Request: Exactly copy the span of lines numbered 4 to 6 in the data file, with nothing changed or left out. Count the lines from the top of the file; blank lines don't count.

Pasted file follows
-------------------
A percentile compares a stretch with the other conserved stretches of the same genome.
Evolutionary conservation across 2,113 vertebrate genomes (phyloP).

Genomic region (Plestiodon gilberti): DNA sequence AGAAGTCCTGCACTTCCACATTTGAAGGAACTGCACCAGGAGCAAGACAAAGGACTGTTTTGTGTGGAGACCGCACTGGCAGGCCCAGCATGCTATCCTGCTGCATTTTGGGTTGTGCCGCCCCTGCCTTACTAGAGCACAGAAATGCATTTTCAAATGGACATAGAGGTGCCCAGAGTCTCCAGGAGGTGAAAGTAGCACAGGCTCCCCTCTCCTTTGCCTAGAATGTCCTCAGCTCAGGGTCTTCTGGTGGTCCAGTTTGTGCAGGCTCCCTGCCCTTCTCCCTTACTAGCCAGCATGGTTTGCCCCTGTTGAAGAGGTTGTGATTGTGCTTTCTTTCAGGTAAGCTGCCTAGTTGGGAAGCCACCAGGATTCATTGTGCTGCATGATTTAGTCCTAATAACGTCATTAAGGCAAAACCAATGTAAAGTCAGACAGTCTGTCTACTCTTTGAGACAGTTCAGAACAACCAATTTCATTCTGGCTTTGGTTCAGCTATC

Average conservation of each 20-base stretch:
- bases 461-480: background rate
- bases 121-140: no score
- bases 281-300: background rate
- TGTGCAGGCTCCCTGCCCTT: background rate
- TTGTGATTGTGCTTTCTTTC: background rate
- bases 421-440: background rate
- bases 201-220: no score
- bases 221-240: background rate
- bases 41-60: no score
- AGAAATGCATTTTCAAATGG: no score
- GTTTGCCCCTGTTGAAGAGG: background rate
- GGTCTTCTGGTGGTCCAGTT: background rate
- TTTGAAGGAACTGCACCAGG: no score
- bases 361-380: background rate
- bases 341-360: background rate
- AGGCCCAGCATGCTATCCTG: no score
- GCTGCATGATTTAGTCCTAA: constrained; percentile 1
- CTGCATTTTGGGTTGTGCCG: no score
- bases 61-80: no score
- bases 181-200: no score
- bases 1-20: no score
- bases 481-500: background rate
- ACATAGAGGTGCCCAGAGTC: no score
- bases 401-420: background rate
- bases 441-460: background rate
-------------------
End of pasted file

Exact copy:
Average conservation of each 20-base stretch:
- bases 461-480: background rate
- bases 121-140: no score